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I am a fair interpreter in paris; i am 54 years old; is it to late to become a conference interpreter?


asked 21 Apr '13, 12:56

isabellepetiet's gravatar image


edited 02 May '13, 04:59

Delete's gravatar image

Delete ♦

The short answer is "not necessarily". But you'd be in a minority. Some people no longer have the mental agility to learn a new and demanding skill like conference interpreting once they pass 40 or 45. But this is not a strict rule.

There are also a couple of very practical points to consider - many people think an interpreter needs between 3-6 years experience after graduating to become a "good" interpreter. By that stage you will be very close to retirement age. And on some markets it takes that long to establish oneself and get regular work.

On a more optimistic note, if you can convince an interpreting school to let you take their admissions tests then you'll be judged on your ability and your life experience will put you at a considerable advantage over younger candidates. Your knowledge of your languages and your general knowledge ought to be much better just because of your age/experience as well.

Go for it!

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answered 23 Apr '13, 14:39

Andy's gravatar image


edited 06 May '13, 03:07


Je vous remercie Andy; vos paroles bienveillantes me donnent du courage et sont toutes à votre honneur; merci! ISABELLE

(01 May '13, 23:09) isabellepetiet

... according to learned opinion recently heard, probably :-(

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answered 22 Apr '13, 11:10

msr's gravatar image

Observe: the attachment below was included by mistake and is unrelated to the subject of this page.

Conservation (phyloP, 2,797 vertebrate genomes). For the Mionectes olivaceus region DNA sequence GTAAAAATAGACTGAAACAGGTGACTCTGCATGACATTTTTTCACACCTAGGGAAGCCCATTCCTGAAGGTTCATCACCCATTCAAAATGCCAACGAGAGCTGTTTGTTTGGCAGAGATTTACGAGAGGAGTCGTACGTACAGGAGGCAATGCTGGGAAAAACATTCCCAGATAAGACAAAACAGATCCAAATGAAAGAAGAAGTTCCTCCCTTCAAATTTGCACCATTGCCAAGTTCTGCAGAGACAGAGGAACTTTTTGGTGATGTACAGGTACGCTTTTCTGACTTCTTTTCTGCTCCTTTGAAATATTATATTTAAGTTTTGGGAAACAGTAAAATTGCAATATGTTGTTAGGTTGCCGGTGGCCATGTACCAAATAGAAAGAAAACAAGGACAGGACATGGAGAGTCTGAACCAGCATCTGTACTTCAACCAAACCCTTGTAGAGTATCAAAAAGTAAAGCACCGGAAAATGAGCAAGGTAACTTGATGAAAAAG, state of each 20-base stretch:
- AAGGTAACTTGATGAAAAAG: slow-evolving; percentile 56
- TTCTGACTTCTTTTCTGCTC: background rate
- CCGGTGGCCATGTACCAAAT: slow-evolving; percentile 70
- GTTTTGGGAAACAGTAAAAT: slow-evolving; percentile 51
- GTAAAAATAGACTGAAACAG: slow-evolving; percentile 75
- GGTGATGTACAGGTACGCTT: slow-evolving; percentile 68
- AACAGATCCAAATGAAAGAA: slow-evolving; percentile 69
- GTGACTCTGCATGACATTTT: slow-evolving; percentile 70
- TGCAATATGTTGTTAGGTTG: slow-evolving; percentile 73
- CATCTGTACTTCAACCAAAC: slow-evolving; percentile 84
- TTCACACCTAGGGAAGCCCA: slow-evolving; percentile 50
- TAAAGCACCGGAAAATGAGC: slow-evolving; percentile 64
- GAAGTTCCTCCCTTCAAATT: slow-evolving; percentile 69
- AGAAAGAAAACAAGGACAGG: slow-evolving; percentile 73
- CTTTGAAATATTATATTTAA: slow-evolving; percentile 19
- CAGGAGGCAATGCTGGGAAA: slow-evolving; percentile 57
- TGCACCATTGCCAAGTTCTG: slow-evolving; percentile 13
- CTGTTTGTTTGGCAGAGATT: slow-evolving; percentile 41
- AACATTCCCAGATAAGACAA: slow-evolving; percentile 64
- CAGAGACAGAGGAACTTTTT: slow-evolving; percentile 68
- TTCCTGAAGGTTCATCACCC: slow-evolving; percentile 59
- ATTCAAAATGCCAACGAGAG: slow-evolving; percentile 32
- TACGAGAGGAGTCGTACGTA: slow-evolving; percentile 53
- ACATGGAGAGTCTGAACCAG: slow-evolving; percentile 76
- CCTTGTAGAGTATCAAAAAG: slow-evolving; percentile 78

Even though at 23 I am probably not the best person to give advice, I'd like to offer my humble opinion: I don't think you are too old to be a conference interpreter. You might however be at a point in your life where establishing a professional network, educating yourself in many an area and resisting to the stress of being a [rookie] interpreter appears to be too difficult or not worth the struggle.

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answered 23 Apr '13, 10:54

KaPe's gravatar image


It depends on what experience and knowledge you already have. I say give it a go, if you can pass the aptitude tests there really is no excuse they can give you that could be considered fair. As far as I know, there is no age requirement, at least officially. Good luck.

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answered 28 Apr '13, 05:55

vidboy's gravatar image



"if you can pass the aptitude tests"

It takes a bit more to become a conference interpreter though. Say 2 or 3 years of studies, one year spent applying for exams and taking them (EU, UN,...) and/or five years or more to make a living on the private market. Not sure if investing that much time and money is worth it, given the fact that on average, about 30% of students will get their diploma, and 80% of the students with a degree in CI will not (be able to...) work as interpreters.

(28 Apr '13, 07:34) Gaspar ♦♦

How come only 30% students will get their degree and out of those only 20% will be able to work as interpreters?

(22 Oct '13, 14:49) Myra45
  • Les écoles francophones sont sélectives en fin de parcours.
  • Ceux qui réussissent leurs études ne sont pas nécessairement dotés d'une combinaison demandée, et vice versa.

Cela dit, la probabilité de réussir le jury final augmenterait avec l'âge du candidat (plus de vécu et éventuellement une meilleure gestion du stress).

(22 Oct '13, 14:58) Gaspar ♦♦
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question asked: 21 Apr '13, 12:56

question was seen: 8,592 times

last updated: 23 Oct '13, 07:29 is a community-driven website open to anyone with questions and/or answers about interpreting, i.e. spoken language translation

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